Ixodes scapularis, fighting back, a clinician's guide to lyme disease testing in Manitoba: A critical appraisal of current and proposed testing methods

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Paulson, Elizabeth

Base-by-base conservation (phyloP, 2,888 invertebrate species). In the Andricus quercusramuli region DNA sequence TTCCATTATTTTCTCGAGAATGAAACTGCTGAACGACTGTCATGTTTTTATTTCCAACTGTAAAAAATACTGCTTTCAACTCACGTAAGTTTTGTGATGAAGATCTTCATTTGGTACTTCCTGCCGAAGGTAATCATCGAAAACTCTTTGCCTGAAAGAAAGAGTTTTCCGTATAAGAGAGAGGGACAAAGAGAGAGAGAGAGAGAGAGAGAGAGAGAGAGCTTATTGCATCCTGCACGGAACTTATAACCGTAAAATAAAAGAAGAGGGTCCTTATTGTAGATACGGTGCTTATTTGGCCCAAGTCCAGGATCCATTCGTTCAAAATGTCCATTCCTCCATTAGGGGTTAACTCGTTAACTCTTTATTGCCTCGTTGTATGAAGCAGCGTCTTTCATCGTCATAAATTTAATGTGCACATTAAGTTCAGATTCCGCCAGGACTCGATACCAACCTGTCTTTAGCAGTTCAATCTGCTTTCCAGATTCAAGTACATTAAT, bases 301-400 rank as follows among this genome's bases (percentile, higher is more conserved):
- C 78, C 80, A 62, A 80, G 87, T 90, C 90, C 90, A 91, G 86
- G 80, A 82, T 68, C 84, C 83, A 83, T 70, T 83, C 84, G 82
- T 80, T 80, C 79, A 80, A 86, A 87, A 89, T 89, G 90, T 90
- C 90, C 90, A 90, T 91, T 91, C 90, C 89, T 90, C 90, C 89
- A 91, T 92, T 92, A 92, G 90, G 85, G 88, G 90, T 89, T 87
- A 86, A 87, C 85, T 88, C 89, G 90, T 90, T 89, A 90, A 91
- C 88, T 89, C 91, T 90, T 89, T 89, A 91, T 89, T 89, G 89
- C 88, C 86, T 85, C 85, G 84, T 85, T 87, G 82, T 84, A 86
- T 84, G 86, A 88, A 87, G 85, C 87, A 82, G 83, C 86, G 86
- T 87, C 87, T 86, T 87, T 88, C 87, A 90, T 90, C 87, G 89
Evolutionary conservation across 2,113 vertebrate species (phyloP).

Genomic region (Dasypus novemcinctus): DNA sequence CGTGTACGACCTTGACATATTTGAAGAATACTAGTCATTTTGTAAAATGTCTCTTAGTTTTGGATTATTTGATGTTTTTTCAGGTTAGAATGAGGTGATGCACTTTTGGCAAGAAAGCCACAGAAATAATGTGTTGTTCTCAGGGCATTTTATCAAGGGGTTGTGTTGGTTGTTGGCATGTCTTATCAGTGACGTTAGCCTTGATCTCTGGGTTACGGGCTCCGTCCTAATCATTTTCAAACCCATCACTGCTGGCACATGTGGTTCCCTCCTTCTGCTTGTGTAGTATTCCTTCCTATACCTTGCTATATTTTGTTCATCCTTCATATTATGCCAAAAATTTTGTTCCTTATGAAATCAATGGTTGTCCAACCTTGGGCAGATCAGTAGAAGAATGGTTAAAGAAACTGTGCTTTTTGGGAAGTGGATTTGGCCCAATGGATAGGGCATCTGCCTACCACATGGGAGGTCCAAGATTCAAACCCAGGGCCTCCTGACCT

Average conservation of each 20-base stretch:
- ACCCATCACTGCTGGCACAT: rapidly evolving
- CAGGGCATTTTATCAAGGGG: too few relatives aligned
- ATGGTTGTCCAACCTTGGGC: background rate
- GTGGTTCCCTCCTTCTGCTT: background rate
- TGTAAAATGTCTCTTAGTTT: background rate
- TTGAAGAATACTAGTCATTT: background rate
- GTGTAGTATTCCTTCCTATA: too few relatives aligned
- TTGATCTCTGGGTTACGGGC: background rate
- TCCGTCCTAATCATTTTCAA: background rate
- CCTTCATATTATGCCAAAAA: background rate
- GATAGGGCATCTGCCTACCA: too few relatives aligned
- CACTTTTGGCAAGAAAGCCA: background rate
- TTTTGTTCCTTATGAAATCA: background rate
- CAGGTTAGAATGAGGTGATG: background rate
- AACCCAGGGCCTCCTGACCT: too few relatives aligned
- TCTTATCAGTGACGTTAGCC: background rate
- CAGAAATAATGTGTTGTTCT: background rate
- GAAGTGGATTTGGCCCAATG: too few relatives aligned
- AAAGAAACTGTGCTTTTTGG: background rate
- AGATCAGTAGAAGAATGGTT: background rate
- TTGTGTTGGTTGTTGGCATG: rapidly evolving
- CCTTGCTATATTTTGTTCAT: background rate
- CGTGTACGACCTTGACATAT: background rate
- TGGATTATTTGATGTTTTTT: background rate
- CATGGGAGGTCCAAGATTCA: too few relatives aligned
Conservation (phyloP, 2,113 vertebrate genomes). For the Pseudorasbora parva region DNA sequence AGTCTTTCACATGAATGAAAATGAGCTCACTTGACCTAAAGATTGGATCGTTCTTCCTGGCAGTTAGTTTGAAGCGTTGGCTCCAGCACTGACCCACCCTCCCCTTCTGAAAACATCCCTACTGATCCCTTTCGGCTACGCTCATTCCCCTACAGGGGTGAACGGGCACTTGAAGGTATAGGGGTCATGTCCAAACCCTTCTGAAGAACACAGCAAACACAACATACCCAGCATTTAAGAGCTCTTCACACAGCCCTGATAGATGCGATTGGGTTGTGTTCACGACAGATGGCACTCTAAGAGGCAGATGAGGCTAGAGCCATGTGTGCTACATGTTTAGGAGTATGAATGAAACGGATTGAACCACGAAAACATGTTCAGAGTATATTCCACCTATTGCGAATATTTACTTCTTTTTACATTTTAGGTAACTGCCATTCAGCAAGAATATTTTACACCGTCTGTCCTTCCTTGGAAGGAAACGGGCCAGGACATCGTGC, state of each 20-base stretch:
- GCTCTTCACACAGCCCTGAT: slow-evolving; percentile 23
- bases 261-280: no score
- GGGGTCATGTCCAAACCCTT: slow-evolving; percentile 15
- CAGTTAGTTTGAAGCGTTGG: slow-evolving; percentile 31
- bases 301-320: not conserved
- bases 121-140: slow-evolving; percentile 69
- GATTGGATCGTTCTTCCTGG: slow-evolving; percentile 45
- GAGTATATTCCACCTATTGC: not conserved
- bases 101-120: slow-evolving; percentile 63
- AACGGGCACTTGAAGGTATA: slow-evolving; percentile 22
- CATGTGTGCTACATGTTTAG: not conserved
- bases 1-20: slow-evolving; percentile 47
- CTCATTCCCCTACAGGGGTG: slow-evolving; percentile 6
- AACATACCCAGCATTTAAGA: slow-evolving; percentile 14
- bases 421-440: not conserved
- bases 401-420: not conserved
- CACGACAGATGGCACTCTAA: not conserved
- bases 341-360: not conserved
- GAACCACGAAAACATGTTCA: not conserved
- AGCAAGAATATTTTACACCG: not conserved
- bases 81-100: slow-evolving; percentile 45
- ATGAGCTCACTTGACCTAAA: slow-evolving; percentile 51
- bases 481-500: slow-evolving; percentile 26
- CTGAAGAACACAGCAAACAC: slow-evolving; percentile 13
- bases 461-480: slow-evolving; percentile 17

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Background: Lyme disease, a tick borne illness caused by Borrelia burgdorferi, is an increas-ingly prevalent infectious disease in Canada. In 2009, there were 128 cases of Lyme disease re-ported across Canada. In 2015, there were over 700 cases, 35 of those cases in Manitoba. Due to rising temperatures the geographic range of I. scapularis, the primary vector of Lyme disease in Manitoba, is enlarging. This will most likely cause an increase in incidence of human infection. As incidence increases it is important to have a full understanding of Lyme disease presentation, testing and treatment. Much of the current research of Lyme disease focuses on testing. Testing for Lyme disease provides useful assistance in diagnosis, however weaknesses exist including insensitivity to early disease and inability to differentiate from active infection or treated infec-tion. This paper will provide a quantitative critical appraisal of current and proposed research for Lyme disease testing. Methods: A comprehensive Pub Med and Google Scholar database search for “Lyme disease” and “testing” in the last 10 years was conducted. Articles met inclusion criteria if they evaluated any of the testing methods recommended by Infectious Disease Society of America or new pro-posed methods including: ELISA/whole cell sonicate immunosorbent assay, C6, PCR, iPCR, Western blot, and V1sE. Testing methods had to evaluate serum samples collected from patients with known Lyme disease by symptomatology and confirmatory testing. These articles were re-viewed for sensitivity and specificity of testing methods. Results: In early Lyme disease, standard 2 tier testing was 38-40% sensitive. iPCR hybrid anti-gen was 55% sensitive. First tier testing C6 ELISA was most sensitive at 64.6%. In early disseminated Lyme disease, standard 2 tier testing sensitivity increased to 80-88%. PCR and culture decreased to 29% sensitivity. 2 tier ELISA algorithm provided 100% sensitivity and single C6 ELISA provided 90% sensitivity. In late disseminated Lyme disease, standard 2 tier testing was 92-100% sensitive. Single C6 ELISA was 98.2 % sensitive. iPCR was 92% sensitive and 2 tier ELISA was 100% sensitive. Convalescent samples of serum from patients treated with antibiotics continued to have sensitivi-ty of 87-100% in C6 ELISA. Specificity of standard 2 tier testing, single C6 ELISA, iPCR and 2 tier ELISA testing was simi-lar ranging from 97-100%. Specialty labs A and B in the U.S. had 37.8% and 42.5% sensitivity with standard 2 tier testing. Specialty lab B sensitivity changed to 70. 3% when using in-house criteria for interpretation of western blot and specificity decreased from 100% to 72.5%. Conclusion: Lyme disease testing methods continue to be insensitive to early Lyme disease. Newer methods such as iPCR hybrid antigen provided similar sensitivity to early Lyme disease as current recommend methods. Standard 2 tier testing to disseminated Lyme disease is sensitive and specific. Proposed 2 tier ELISA, first tier C6 ELISA and new iPCR hybrid antigen provide similar sensitivity and sensitivity to disseminated Lyme disease. These methods could potentially be used as alternatives to Western blot to avoid inter-laboratory subjectivity.